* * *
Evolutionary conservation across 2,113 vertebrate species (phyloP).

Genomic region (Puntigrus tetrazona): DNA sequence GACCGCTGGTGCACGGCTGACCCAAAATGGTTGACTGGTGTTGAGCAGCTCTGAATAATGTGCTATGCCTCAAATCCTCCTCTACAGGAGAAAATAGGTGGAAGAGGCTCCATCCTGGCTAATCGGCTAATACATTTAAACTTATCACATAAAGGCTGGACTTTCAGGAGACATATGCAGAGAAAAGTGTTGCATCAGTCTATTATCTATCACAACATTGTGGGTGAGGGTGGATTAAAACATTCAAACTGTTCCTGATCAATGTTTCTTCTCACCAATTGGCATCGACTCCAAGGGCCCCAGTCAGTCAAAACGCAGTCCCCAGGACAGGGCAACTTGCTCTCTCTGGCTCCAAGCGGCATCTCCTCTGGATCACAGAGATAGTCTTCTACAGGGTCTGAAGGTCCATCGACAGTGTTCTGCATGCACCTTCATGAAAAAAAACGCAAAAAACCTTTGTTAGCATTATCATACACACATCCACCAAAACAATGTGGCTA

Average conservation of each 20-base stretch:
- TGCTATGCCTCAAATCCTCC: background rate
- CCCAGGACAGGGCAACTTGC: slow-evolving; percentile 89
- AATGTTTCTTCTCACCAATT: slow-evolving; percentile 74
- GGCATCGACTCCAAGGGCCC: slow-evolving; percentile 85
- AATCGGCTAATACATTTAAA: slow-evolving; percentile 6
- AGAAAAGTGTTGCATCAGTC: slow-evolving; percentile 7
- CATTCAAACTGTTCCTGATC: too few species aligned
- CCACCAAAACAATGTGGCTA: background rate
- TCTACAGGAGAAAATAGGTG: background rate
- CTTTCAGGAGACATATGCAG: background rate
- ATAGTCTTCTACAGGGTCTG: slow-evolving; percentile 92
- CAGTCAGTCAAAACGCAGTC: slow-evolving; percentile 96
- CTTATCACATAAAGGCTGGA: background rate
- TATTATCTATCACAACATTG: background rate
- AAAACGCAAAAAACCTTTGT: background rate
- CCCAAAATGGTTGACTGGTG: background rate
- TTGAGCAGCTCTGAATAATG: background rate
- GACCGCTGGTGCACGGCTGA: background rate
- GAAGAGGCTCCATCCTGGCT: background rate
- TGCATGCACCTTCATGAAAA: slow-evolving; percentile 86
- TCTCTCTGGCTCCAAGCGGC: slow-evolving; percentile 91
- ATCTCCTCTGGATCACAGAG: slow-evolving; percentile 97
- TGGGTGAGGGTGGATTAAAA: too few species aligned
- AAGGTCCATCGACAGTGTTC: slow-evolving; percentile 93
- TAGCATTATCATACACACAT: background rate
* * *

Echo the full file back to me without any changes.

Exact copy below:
Evolutionary conservation across 2,113 vertebrate species (phyloP).

Genomic region (Puntigrus tetrazona): DNA sequence GACCGCTGGTGCACGGCTGACCCAAAATGGTTGACTGGTGTTGAGCAGCTCTGAATAATGTGCTATGCCTCAAATCCTCCTCTACAGGAGAAAATAGGTGGAAGAGGCTCCATCCTGGCTAATCGGCTAATACATTTAAACTTATCACATAAAGGCTGGACTTTCAGGAGACATATGCAGAGAAAAGTGTTGCATCAGTCTATTATCTATCACAACATTGTGGGTGAGGGTGGATTAAAACATTCAAACTGTTCCTGATCAATGTTTCTTCTCACCAATTGGCATCGACTCCAAGGGCCCCAGTCAGTCAAAACGCAGTCCCCAGGACAGGGCAACTTGCTCTCTCTGGCTCCAAGCGGCATCTCCTCTGGATCACAGAGATAGTCTTCTACAGGGTCTGAAGGTCCATCGACAGTGTTCTGCATGCACCTTCATGAAAAAAAACGCAAAAAACCTTTGTTAGCATTATCATACACACATCCACCAAAACAATGTGGCTA

Average conservation of each 20-base stretch:
- TGCTATGCCTCAAATCCTCC: background rate
- CCCAGGACAGGGCAACTTGC: slow-evolving; percentile 89
- AATGTTTCTTCTCACCAATT: slow-evolving; percentile 74
- GGCATCGACTCCAAGGGCCC: slow-evolving; percentile 85
- AATCGGCTAATACATTTAAA: slow-evolving; percentile 6
- AGAAAAGTGTTGCATCAGTC: slow-evolving; percentile 7
- CATTCAAACTGTTCCTGATC: too few species aligned
- CCACCAAAACAATGTGGCTA: background rate
- TCTACAGGAGAAAATAGGTG: background rate
- CTTTCAGGAGACATATGCAG: background rate
- ATAGTCTTCTACAGGGTCTG: slow-evolving; percentile 92
- CAGTCAGTCAAAACGCAGTC: slow-evolving; percentile 96
- CTTATCACATAAAGGCTGGA: background rate
- TATTATCTATCACAACATTG: background rate
- AAAACGCAAAAAACCTTTGT: background rate
- CCCAAAATGGTTGACTGGTG: background rate
- TTGAGCAGCTCTGAATAATG: background rate
- GACCGCTGGTGCACGGCTGA: background rate
- GAAGAGGCTCCATCCTGGCT: background rate
- TGCATGCACCTTCATGAAAA: slow-evolving; percentile 86
- TCTCTCTGGCTCCAAGCGGC: slow-evolving; percentile 91
- ATCTCCTCTGGATCACAGAG: slow-evolving; percentile 97
- TGGGTGAGGGTGGATTAAAA: too few species aligned
- AAGGTCCATCGACAGTGTTC: slow-evolving; percentile 93
- TAGCATTATCATACACACAT: background rate